Source: Kyle Goon on Twitter

  • Elfrid Payton - G - New Orleans Pelicans

    Elfrid Payton (bruised right wrist) was upgraded to probable for Tuesday's game against the Hawks.

    Feel free to get Payton back in your lineup. Payton has been a top-70 guy in 9-cat leagues over his last six games and has a nice matchup for opposing PG's against the Hawks on tap for tonight.

    Source: NBA Injury Report

  • Anthony Davis - F/C - New Orleans Pelicans

    Pelicans are now listing Anthony Davis (lower back spasms) as doubtful against the Hawks on Tuesday.

    Julius Randle, Cheick Diallo and Jahlil Okafor should all see some extra minutes tonight, with the latter two becoming nice streaming targets in a plus matchup. Be sure to check the starting lineups as we get closer to tip-off.

    Source: NBA Injury Report

  • Jrue Holiday - G - New Orleans Pelicans

    Jrue Holiday (lower abdominal strain) underwent successful core surgery on Tuesday and will miss the rest of the season.

    Holiday was looking unlikely to suit up again this season before the surgery, so this doesn't change his value much. If you were holding out hope that Holiday would return, it is officially time to let go.

    Source: Pelicans on Titter

  • Frank Ntilikina - G - New York Knicks

    Frank Ntilikina (sore groin) did not practice on Tuesday and the Knicks are set to re-evaluate him on Wednesday.

    Missing practice is never a good sign. It's not looking likely that Ntilikina will play again this season after his most recent setback, but we will have a better idea after the re-evaluation.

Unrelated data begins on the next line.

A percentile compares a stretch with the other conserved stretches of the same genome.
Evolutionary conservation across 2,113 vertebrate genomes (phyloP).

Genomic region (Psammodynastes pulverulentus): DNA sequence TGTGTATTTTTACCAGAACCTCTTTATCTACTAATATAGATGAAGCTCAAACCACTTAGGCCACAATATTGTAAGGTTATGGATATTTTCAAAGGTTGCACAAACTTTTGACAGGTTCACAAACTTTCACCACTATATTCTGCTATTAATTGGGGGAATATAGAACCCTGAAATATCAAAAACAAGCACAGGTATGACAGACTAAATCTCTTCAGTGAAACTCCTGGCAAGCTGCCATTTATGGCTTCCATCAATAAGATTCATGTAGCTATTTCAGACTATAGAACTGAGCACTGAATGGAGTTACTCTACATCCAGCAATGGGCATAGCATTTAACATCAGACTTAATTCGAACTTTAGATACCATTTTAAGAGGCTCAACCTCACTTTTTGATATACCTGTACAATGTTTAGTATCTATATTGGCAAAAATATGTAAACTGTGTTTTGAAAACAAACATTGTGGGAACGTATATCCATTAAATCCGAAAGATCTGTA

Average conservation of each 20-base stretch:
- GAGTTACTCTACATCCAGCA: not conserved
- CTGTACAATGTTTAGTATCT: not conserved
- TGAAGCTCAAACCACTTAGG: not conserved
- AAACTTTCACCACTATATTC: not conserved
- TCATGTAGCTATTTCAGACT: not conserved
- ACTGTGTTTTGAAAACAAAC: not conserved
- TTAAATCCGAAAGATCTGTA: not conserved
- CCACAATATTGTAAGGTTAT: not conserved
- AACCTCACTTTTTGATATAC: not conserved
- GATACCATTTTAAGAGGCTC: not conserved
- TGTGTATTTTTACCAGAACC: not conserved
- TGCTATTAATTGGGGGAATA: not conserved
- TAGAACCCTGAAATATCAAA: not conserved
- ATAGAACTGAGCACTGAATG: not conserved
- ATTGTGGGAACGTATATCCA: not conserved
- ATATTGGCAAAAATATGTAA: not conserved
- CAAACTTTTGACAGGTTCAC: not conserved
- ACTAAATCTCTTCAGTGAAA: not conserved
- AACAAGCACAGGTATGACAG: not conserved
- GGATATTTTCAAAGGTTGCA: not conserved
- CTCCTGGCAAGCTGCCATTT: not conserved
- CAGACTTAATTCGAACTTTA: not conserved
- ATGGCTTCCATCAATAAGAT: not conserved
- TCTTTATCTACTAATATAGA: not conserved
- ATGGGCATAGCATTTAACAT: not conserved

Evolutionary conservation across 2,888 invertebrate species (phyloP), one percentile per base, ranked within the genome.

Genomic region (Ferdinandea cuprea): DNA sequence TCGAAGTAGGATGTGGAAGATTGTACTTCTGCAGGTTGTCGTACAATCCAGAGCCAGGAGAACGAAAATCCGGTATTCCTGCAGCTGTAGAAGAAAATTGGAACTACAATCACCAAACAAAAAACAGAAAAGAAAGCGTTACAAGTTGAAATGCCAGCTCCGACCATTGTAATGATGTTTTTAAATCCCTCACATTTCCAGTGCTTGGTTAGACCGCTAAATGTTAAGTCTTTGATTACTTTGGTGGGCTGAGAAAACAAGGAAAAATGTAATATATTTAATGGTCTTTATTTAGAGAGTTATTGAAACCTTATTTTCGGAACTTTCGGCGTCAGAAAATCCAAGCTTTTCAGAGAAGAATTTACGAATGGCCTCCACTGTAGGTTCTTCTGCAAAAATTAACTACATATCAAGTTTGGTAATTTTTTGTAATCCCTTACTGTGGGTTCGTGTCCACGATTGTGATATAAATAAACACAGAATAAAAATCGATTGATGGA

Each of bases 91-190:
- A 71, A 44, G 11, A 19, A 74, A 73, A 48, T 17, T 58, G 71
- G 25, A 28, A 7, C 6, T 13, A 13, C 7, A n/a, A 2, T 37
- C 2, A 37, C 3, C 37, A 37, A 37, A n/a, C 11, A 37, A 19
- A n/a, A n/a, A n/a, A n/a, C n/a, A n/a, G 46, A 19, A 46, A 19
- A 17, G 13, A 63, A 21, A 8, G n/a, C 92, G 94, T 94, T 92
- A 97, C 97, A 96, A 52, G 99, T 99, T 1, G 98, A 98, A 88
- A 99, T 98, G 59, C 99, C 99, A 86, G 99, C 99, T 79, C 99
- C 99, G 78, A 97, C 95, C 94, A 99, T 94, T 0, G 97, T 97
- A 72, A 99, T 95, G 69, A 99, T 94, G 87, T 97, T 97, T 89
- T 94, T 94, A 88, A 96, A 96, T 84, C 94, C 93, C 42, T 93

Source: Mike Vorkunov on Twitter

  • Kenneth Faried - F/C - Houston Rockets

    Rockets are listing Kenneth Faried (left knee soreness) as out on Tuesday vs. the Bucks.

    Faried was providing deep-league big man stats the last two games since his return with 9.5 points, 7.5 rebounds and a block per game. His minutes will likely be scattered throughout the rotation.

    Source: Craig Ackerman on Twitter

  • Eric Gordon - G - Houston Rockets

    The Rockets are now listing Eric Gordon (sprained right ankle) probable for Tuesday's game against the Bucks.

    Feel free to get Gordon back in your lineup. The Bucks and Rockets are both top three teams in terms of offensive efficiency and we could see some fireworks tonight.

    Source: Craig Ackerman on Twitter

  • Allonzo Trier - G - New York Knicks

    The Knicks are set to re-evaluate Allonzo Trier (strained left calf) on Wednesday.

    Trier was scoring 14.0 ppg in 25.4 mpg during the dozen games before going down with the strained calf. While Trier is only a streamer with low-end value, his return would mainly be a dent into the minutes that Damyean Dotson and Emmanuel Mudiay have been seeing.

    Source: Mike Vorkunov on Twitter